Who thought being a foreign correspondent could be this much fun?

27 Sep 2017

UQ students in JaipurTwenty UQ journalism students, two staff, four days of travel through three different countries, seven days of reporting in Jaipur India, and more than 60 original multimedia stories posted to our website.

Now that’s how you learn to be a foreign correspondent.

It’s certainly not easy, as Nazlee Salami admitted: “It’s been a huge learning curve [but] it’s a challenge that has made me grow.”

Maya Fellows agreed: “It can be extremely tough as a foreign correspondent because you have to adjust to a different culture. It teaches you to persevere and continue to strive for an amazing story!”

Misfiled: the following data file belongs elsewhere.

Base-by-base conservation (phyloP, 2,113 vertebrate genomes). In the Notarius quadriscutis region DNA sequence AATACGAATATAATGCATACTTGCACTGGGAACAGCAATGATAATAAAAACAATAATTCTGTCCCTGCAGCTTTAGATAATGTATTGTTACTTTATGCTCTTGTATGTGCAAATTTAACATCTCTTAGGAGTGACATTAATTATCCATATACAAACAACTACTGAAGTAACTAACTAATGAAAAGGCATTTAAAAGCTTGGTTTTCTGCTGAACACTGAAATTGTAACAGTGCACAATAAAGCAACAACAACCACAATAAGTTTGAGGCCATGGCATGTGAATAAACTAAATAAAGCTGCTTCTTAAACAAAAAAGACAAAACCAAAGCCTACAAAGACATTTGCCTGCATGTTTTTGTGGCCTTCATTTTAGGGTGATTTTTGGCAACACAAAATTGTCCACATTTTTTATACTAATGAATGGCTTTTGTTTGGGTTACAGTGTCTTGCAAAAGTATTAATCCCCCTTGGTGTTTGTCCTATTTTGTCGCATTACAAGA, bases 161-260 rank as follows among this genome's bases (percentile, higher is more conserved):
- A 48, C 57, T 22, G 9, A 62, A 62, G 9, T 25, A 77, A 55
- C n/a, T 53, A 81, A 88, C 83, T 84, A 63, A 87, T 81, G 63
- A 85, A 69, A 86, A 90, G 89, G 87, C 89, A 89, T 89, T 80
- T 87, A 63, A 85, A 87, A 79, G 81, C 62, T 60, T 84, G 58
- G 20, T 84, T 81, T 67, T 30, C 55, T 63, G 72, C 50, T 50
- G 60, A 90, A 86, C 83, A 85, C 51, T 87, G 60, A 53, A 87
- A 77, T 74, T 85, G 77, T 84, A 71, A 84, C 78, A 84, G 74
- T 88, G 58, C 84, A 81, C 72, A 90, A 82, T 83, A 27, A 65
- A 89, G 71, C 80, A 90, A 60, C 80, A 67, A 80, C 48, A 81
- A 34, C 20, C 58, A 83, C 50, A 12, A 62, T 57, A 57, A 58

All the students taking part in this course are recipients of New Colombo Plan scholarships from the Australian Government’s Department of Foreign Affairs and Trade. They are awarded more than $3000 each, which covers all major costs including airfares, accommodation, some meals and local transport.

UQ has been successful in winning federal funding almost every year since 2012 when the first group of 10 students went to Vietnam for an intensive, immersive and experiential Work Integrated Learning course.

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